Despite the internal challenges of legacy systems and organizational structures as well as the external challenges of stiffer regulation and financial upheaval, the insurance industry is gearing up for growth.
The insurance-specific findings of our 2014 High Performance Finance Study paint an encouraging picture of a sector that has made strong progress in adapting to the new post-crisis climate for the insurance industry.
Over my next few posts, I’ll look at six key findings of the report in more detail, and what they mean for finance departments at insurance carriers. This week, I’ll discuss the first finding, which is that insurers continue to struggle with integration across their systems and organizational models.
The senior finance executives who took part in our survey reported that a lack of integrated applications and processes was their leading issue in addressing new risk, regulatory and compliance requirements. They told us that poor integration with existing finance and risk processes, and silo-based organizational models and governance, also pose problems for them.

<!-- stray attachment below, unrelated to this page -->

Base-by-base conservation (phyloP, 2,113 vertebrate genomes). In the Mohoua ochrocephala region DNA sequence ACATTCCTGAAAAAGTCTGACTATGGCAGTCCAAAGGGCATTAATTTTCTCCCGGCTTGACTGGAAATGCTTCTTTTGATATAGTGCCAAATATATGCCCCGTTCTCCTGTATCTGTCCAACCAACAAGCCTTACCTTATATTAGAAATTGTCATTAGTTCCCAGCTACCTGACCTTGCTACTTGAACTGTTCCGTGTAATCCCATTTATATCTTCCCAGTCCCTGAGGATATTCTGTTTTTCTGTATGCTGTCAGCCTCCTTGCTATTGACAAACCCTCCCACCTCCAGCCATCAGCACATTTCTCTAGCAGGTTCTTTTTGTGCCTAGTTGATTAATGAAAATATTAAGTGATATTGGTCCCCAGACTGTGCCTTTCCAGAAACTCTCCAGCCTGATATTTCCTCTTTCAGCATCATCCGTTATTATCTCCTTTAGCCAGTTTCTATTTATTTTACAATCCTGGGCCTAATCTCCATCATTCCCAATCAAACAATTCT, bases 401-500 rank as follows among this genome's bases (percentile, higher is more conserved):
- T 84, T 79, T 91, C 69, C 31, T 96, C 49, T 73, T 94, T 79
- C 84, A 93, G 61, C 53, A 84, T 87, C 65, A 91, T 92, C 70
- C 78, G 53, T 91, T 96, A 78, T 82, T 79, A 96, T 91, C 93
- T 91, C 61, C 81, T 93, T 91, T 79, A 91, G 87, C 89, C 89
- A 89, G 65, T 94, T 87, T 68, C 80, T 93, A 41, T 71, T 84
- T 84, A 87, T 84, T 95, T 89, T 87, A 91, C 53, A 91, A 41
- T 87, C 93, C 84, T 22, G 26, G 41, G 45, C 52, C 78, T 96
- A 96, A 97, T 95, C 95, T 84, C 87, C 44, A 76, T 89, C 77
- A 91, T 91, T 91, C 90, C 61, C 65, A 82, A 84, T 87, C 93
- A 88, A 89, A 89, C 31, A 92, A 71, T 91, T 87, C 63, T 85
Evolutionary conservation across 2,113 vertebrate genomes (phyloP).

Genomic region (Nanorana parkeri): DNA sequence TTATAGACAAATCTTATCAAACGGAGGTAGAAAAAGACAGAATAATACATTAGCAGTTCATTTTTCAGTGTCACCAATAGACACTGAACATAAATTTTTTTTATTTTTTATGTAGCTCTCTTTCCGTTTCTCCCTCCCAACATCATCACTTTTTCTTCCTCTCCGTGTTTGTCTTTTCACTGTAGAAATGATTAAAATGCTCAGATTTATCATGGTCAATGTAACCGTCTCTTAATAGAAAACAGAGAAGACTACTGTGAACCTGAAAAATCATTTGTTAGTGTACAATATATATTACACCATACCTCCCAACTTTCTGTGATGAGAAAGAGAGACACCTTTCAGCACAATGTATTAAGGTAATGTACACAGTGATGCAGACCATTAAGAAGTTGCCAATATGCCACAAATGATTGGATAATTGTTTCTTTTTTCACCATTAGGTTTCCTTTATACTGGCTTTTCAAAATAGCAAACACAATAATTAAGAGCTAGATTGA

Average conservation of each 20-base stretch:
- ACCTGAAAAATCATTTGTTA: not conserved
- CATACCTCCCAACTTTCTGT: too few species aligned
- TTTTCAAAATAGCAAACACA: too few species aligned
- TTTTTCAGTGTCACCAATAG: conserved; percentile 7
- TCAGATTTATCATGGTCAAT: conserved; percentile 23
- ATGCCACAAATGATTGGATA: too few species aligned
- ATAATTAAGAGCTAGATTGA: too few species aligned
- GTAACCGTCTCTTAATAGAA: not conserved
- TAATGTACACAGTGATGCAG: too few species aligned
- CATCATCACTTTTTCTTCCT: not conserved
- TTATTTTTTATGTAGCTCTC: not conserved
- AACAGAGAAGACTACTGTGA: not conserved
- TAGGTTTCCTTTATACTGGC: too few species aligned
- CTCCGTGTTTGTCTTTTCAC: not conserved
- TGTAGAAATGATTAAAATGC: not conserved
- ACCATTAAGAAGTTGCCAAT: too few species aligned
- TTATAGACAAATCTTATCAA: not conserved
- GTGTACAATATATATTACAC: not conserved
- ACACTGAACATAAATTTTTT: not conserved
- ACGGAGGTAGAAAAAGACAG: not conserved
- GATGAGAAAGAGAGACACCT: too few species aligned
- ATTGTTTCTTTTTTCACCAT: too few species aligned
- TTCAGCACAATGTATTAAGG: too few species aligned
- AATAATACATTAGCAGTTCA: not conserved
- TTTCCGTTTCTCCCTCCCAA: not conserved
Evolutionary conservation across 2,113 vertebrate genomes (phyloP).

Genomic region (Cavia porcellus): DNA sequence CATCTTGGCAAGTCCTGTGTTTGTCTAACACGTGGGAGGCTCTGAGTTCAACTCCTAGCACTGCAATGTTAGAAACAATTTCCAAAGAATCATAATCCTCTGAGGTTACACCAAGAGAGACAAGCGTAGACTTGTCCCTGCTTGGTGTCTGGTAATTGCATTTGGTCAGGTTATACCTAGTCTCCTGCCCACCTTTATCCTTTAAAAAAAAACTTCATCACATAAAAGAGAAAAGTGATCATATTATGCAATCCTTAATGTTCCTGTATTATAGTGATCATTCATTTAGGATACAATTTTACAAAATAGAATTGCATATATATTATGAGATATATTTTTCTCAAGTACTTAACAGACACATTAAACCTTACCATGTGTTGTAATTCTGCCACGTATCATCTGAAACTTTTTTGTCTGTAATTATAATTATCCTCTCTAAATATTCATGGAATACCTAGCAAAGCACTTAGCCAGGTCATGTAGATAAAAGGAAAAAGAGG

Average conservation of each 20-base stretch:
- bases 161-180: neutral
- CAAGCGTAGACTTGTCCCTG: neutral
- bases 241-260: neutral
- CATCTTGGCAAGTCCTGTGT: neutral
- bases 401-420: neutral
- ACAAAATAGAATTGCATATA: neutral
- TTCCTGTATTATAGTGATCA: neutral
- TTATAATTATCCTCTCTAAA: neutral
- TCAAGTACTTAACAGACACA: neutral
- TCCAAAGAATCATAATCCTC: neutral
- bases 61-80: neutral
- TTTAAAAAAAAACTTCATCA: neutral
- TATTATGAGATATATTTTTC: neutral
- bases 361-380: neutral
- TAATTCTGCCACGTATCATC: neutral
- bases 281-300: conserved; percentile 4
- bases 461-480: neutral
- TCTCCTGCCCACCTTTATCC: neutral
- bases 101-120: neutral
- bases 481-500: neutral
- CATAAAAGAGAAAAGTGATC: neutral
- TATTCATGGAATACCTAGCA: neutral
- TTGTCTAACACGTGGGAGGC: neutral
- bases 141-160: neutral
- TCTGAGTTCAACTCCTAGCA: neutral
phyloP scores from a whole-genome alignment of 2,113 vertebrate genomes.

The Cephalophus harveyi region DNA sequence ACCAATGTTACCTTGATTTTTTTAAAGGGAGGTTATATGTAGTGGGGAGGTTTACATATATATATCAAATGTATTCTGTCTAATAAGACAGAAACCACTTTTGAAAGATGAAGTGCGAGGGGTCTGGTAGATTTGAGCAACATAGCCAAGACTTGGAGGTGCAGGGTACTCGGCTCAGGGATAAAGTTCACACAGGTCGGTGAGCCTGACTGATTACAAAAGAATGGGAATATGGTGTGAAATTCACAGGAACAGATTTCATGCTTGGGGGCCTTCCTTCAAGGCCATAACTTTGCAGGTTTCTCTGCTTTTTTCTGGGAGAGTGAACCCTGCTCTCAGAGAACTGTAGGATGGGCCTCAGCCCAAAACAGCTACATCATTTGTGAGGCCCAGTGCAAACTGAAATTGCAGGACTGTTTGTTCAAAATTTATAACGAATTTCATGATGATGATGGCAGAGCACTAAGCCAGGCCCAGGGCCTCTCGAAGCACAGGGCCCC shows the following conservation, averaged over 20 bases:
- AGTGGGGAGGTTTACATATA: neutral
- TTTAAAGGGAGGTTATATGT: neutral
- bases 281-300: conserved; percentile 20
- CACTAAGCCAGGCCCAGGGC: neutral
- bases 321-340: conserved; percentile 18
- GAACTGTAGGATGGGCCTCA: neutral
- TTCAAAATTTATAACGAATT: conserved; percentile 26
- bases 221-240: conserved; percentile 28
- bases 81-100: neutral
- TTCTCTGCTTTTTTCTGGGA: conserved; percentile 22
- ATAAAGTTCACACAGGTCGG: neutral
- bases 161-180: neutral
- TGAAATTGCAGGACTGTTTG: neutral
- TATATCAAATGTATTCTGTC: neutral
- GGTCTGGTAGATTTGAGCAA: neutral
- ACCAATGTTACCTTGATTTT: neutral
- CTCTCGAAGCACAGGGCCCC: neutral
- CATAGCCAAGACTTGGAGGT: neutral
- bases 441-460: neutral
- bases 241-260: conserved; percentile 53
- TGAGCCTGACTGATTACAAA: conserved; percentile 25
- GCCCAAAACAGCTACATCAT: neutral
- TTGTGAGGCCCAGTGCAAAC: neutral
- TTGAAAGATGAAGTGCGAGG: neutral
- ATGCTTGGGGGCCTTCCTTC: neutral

What’s more, many insurers continue to struggle with a lack of integration between risk and finance—getting these two functions to work together more effectively is a priority, but is often hampered by a lack of consistent data and processes.
Unsurprisingly, regulatory change is a key driver for insurers to address integration issues. Insurers globally face a barrage of regulation aimed at strengthening their capital buffers, and ensuring that they are able to structure and manage their risk programs appropriately.
In the next post, a look at insurers’ aspirations to move to a single, enterprise-wide finance and risk model.